Investigative reports flesh out the marketing package

The primary objective of a seller’s agent on taking a listing is to solicit and locate prospective buyers.

In the process, the seller and their agent need to sufficiently disclose the property’s condition to the buyer. The seller’s agent owes the buyer a general duty to voluntarily and promptly provide critical information on the listed property that might adversely affect its value. This property information is collectively referred to as material facts.

Upfront factual disclosures notify the buyer of any property conditions known to the seller or the seller’s agent. Without this information, a prudent buyer is unable to set a price and make an informed offer. At the listing stage, the seller’s agent gathers property data and organizes it into a marketing package.

The marketing package contains third-party investigative reports prepared by unbiased professionals or government agencies addressing essential aspects of the property’s condition that are of concern to reasonable buyers. [See RPI Form 133]

Two recommended third-party reports to be included in the marketing package are:

  • home inspection report (HIR) to accompany mandated property disclosures [SeeRPI Form 130]; and
  • Natural Hazard Disclosure Statement (NHD), provided by an NHD expert. [See RPIForm 131]

Negotiations with a prospective buyer trigger a full disclosure when the buyer or their agent seeks additional information on a listed property beyond the data contained in a promotional flier.

The marketing role of a home inspection for a seller’s agent

An HIR, paid for by the seller and prepared by a local home inspection company, is necessary so:

  • the agent may properly market the property to prospective buyers and their agents; and
  • the seller may avoid any claims made by a buyer that the condition of the property is misrepresented.

A seller uses the HIR to best prepare their Condition of Property Transfer Disclosure Statement (TDS). The TDS needs to be handed to prospective buyers when they first express serious interest in the property, typically when negotiations commence. [See RPI Form 304]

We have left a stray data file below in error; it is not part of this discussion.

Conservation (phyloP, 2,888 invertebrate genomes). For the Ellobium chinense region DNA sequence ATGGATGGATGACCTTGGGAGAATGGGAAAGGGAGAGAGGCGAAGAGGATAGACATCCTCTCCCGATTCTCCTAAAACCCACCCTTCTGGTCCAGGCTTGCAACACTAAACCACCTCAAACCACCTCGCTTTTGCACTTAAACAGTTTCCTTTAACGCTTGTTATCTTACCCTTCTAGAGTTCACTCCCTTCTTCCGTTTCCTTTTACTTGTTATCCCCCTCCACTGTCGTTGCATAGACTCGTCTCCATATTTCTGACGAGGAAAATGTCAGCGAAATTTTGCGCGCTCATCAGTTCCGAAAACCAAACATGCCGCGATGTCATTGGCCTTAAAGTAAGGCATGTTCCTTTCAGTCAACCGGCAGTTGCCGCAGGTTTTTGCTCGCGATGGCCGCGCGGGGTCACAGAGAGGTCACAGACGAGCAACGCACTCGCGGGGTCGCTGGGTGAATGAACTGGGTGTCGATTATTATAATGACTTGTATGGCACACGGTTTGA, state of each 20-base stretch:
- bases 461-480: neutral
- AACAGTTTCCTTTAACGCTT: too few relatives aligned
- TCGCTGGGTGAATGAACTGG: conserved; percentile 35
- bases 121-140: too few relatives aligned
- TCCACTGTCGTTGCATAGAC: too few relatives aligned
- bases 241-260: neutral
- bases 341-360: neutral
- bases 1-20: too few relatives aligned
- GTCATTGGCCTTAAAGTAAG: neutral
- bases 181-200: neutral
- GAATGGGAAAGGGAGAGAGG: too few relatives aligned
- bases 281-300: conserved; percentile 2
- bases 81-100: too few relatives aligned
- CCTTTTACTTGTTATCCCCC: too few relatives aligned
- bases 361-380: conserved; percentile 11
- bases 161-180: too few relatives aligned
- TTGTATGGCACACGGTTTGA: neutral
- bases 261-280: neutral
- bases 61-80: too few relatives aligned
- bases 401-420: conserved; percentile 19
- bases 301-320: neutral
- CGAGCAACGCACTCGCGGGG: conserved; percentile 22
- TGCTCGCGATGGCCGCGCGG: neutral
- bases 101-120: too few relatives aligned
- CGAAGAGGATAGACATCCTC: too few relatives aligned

The HIR is attached to the seller’s TDS. Both are included in the agent’s marketing package presented to prospective buyers as soon as possible — but not later than the seller’s acceptance of an offer submitted by the buyer.

The responsibility of gathering information about the condition of the listed property and delivering the information to prospective buyers lies primarily with the seller’s agent. [Calif. Civil Code §2079]

The seller’s agent needs to request and use the HIR (on behalf of the seller) to supplement their observations during the mandatory visual inspection of the property when reviewing and approving the seller-prepared TDS. When a buyer goes under contract without reviewing an HIR, the seller’s agent loses control over the marketing and sales process — and exposes themselves and their seller to claims of misrepresentation.

The buyer’s reliance on an HIR relieves the seller and their agent from liability for property defects not observed during the seller’s agent’s visual inspection, or which ought to have been known to the seller or the seller’s agent, known as red flag defects.

However, when the seller’s agent relies on the HIR to avoid liability for faulty preparation of the TDS, the seller’s agent needs to select a competent (read: non-negligent) home inspector to prepare the HIR.

On receipt of the HIR, the seller may voluntarily eliminate some or all of the deficiencies noted in the report. However, sellers are not obligated to eliminate any defects they disclose in the TDS and HIR when selling a property, unless they negotiate with the buyer to do so. Here, the seller’s agent orders an updated report for use with the TDS.

Hiring a home inspector

An agent uses the Authorization to Inspect and Prepare a Home Inspection Report published by Realty Publications, Inc. (RPI) to document a request for a home inspection

. It authorizes the selected home inspector to conduct an inspection and prepare an HIR on behalf of the principal. [See RPI Form 130]

The Authorization to Inspect and Prepare a Home Inspection gives the home inspector specific information regarding the requested inspection, including:

The form also contains instructions to the inspector that the HIR is to include:

  • any improvements not in compliance with building codes and for which no permits exist [See RPI Form 1306.2]; and
  • the property’s compliance with safety codes for child resistant pool barriers, hot tub covers, automatic garage doors, door locks/latches, gas valves, security bars and water heaters [See RPI Form 1306.3]; and
  • an energy efficiency inspection. [See RPI Form 1306.1]